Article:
When four categories of 2013 Vendy Awards Finalists were announced last week, there were a couple of surprises.
The first surprise was that it happened while we were on holiday, and had to scramble quickly to get the news out to you. It was quite a shock sitting by the pool basking in the rays, then suddenly having to put together a few posts really quick. But that’s what we do.
The second surprise was Mysttik Masaala, the only Rookie of the Year Finalist we were not familiar with.
After visiting them yesterday for lunch, it was apparent why we had not been to Mysttik Masaala. Not only have they been open for less than a month, but the cart is located just east of 2nd Ave on 44th St. We can’t remember the last time we were on 2nd Ave for anything. That area’s far from our usual stomping grounds.
But it was worth making the trip for a Vendy Award Finalist, especially a new street vendor we had not tried before.
There was a line of 4-5 people ahead of us, and the co-owner Yuvaaraj was taking orders outside the cart, so things moved pretty quick.
There was a nice selection of items for lunch, and we went with the meat curry of the day, lamb curry, for $8. They also have a vegetable curry of the day for $7. Both platters came with daal, rice and a salad.
Since it was our first trip to Mysttik Masaala, we also ordered samosas, which come 2 to an order for $3. Chicken and veggie were the choices, so of course we asked for one of each. That cost an extra $.50, but it’s the price we pay for being such intrepid explorers.
There’s a bittersweet backstory to Mysttik Masala. Yuvaaraj J. Thakkar, the founder and co-owner of the Mysttik Masaala, first worked in an Indian restaurant when he came to New York 28 years ago. Now, 28 years later, Yuvaraaj opened his own curry food cart Mysttik Masaala in honor and memory of his son Rishi, whose dream was to become a chef and serve New Yorkers fresh, healthy, and affordable Indian food.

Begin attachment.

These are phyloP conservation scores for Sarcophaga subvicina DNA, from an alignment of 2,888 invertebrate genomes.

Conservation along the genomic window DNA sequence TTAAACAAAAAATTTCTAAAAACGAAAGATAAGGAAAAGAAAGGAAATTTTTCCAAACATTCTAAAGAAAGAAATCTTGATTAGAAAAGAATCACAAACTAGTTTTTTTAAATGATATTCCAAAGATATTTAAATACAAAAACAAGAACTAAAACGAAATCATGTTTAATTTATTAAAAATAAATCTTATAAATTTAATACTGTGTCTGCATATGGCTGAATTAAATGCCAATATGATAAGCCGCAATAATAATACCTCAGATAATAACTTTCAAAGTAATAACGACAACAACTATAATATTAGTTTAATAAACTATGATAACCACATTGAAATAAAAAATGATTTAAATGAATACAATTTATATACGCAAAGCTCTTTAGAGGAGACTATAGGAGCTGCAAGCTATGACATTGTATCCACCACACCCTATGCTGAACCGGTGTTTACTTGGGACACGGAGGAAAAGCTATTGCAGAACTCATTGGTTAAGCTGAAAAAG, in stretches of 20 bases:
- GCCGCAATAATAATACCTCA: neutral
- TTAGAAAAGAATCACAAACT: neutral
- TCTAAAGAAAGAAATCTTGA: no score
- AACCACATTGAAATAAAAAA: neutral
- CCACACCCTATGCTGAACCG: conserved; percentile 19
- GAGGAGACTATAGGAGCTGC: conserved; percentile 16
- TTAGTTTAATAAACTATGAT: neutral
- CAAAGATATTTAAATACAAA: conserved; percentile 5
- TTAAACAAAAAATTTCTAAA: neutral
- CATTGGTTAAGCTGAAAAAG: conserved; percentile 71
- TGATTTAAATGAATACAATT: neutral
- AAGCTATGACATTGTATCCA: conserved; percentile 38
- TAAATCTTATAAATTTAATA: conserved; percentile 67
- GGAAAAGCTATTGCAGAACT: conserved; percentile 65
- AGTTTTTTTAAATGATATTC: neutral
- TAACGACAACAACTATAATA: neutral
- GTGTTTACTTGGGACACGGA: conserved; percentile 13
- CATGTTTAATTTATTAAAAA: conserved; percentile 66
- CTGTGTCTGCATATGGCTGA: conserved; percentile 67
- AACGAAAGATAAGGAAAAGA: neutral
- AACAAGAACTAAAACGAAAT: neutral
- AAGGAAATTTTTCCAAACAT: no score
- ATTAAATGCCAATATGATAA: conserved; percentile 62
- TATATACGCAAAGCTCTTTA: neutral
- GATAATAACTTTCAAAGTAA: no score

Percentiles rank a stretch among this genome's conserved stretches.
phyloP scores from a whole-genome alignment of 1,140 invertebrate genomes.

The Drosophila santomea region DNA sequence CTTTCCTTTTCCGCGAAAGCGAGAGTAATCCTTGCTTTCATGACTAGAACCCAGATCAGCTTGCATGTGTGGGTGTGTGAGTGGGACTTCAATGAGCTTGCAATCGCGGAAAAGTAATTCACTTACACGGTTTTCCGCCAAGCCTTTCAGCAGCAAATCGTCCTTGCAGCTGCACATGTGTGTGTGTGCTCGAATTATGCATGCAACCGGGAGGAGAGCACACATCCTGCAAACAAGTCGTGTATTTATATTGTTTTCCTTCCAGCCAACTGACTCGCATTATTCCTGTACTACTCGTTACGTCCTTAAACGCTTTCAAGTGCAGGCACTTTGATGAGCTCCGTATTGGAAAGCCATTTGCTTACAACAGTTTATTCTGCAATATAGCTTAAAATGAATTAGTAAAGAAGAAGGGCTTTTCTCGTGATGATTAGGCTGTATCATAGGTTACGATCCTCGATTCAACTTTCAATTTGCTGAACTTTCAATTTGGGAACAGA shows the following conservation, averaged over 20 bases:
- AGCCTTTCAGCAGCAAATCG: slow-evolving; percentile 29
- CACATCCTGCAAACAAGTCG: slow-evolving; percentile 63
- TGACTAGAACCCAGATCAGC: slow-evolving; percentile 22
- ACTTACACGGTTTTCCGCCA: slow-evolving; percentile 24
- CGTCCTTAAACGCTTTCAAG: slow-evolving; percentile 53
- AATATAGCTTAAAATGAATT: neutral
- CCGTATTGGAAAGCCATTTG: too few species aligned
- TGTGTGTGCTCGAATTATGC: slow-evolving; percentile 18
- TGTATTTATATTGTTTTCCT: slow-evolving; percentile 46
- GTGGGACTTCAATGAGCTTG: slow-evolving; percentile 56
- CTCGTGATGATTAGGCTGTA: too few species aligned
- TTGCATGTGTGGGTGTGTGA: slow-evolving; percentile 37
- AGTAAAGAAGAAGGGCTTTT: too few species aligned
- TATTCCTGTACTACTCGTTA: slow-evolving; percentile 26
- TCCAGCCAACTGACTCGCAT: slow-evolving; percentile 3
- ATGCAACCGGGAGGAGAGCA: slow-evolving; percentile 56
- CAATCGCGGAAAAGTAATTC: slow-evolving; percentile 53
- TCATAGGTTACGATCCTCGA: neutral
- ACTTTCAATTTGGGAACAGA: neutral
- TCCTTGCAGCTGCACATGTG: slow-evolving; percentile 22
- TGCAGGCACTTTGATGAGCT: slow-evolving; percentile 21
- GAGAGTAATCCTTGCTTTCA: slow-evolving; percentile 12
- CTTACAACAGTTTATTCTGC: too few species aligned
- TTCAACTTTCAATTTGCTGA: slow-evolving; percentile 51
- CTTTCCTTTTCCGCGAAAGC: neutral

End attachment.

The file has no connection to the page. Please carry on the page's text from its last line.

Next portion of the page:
Rishi passed away in 2012 at the age of twenty. To honor and celebrate his time here on earth, Yuvaraaj decided to do something that Rishi would be proud of. There is a photo of Rishi on the front of the cart where it says “Celebrating Rishi Heaven’s Chef”.
Mysttik Masaala describe themselves as an “Indian, Tibetan, Nepali food truck in NYC”. That sounds a lot like one of last year’s Rookie Finalists, Chinese Mirch, who changed their name to Get Stuffed Now.
Both have momos available (Tibetan dumplings), but Mysttik Masaala seems to be more Indian cuisine-oriented than Get Stuffed Now.
Yuvaraaj told us they start cooking at 5am every morning, since everything is cooked and sold the same day. That’s a helluva long day, as they serve lunch on 44th St from 11am-4pm, then move a block down to 43rd St for dinner from 4-8pm.
Opening the container, it smelled delicious, but something appeared off. Taking a couple of bites of meat, it was apparent they gave us the wrong lunch. This was chicken, not lamb, and there was a spinach sauce on the rice.
That’s not the worst thing in the world since we like chicken saag, but lamb curry was what was ordered. Oops, first month rookie mistake.
Anyway, the chicken saag was very tasty. We’re not experts in Indian cuisine, but there was obviously some curry, turmeric and a bunch of other spices in a vibrant sauce.
The basmati rice was covered in saag (spinach sauce), with fresh cilantro sprinkled on top, and some hot sauce on the side. Very enjoyable.
The dal was different than other dals we’ve had, in that lentils were not used. The sauce was similar, but Mysttik Masaala used kidney beans in their dal. This made us think of an Indian version of rice & beans, that staple of Latin American diets.
The salad was a small assortment of lettuce and carrots wrapped in foil, with a thin raita (yogurt sauce) on the side. Salad was the weakest part of this lunch.
We didn’t really need the extra food, but had to try the samosas. The smaller one was chicken and the larger one was veggie. The samosas were served with 2 dipping sauces, one herby and one sweet.
We really enjoyed the chicken samosa, which was a little bit of a surprise. We usually find minced chicken in dumplings to be bland, but the chicken samosa was well spiced, with small pieces of red pepper visible. A little sweet dipping sauce poured into the samosa was very tasty.
The veggie samosa was mostly filled with curried potatoes, but we didn’t see much else in the way of veggies. The crust on the veggie samosa was better, but we preferred the chicken filling in the first one.
It’s not hard to see why Mysttik Masaala was nominated for a Rookie Vendy Award last week. The food is as good, if not better, than a lot of Indian restaurants we’ve been to. The only problem was we were already several blocks away sitting in a park when it was discovered that we got the wrong lunch. Oh well, go with the flow.
The menu changes daily, although we suspect they have the same dishes every Monday, every Tuesday, etc. That’s a good way to keep the menu fresh for customers.